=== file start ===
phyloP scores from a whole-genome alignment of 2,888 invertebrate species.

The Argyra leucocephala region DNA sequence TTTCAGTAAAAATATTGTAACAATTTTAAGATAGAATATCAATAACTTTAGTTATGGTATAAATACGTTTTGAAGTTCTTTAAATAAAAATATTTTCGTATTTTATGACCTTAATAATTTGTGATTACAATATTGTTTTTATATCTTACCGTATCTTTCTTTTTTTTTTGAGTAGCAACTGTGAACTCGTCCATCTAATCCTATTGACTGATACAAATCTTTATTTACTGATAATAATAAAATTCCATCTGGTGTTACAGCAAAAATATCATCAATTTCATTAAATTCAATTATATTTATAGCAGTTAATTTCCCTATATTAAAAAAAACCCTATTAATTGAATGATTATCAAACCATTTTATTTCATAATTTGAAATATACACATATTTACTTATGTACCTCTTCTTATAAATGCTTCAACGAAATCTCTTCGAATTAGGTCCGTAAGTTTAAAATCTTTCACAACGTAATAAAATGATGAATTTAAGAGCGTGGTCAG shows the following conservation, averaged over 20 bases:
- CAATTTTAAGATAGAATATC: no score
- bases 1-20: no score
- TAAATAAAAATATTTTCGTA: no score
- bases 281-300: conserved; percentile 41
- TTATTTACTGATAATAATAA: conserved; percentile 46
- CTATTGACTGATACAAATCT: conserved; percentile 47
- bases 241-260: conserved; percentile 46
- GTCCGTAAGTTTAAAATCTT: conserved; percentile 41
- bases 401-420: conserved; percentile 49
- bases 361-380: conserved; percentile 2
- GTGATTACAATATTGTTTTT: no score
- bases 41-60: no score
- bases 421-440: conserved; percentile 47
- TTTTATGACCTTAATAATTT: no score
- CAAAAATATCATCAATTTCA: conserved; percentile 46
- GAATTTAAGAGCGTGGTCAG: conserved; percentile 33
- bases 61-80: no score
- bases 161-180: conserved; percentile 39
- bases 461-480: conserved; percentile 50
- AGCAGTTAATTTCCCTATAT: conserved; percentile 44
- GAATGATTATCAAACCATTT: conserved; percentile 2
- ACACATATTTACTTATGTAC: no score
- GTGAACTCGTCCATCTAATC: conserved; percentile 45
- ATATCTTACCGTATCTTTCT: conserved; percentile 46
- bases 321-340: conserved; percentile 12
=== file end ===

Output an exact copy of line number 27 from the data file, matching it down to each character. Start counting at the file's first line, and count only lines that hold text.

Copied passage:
- bases 321-340: conserved; percentile 12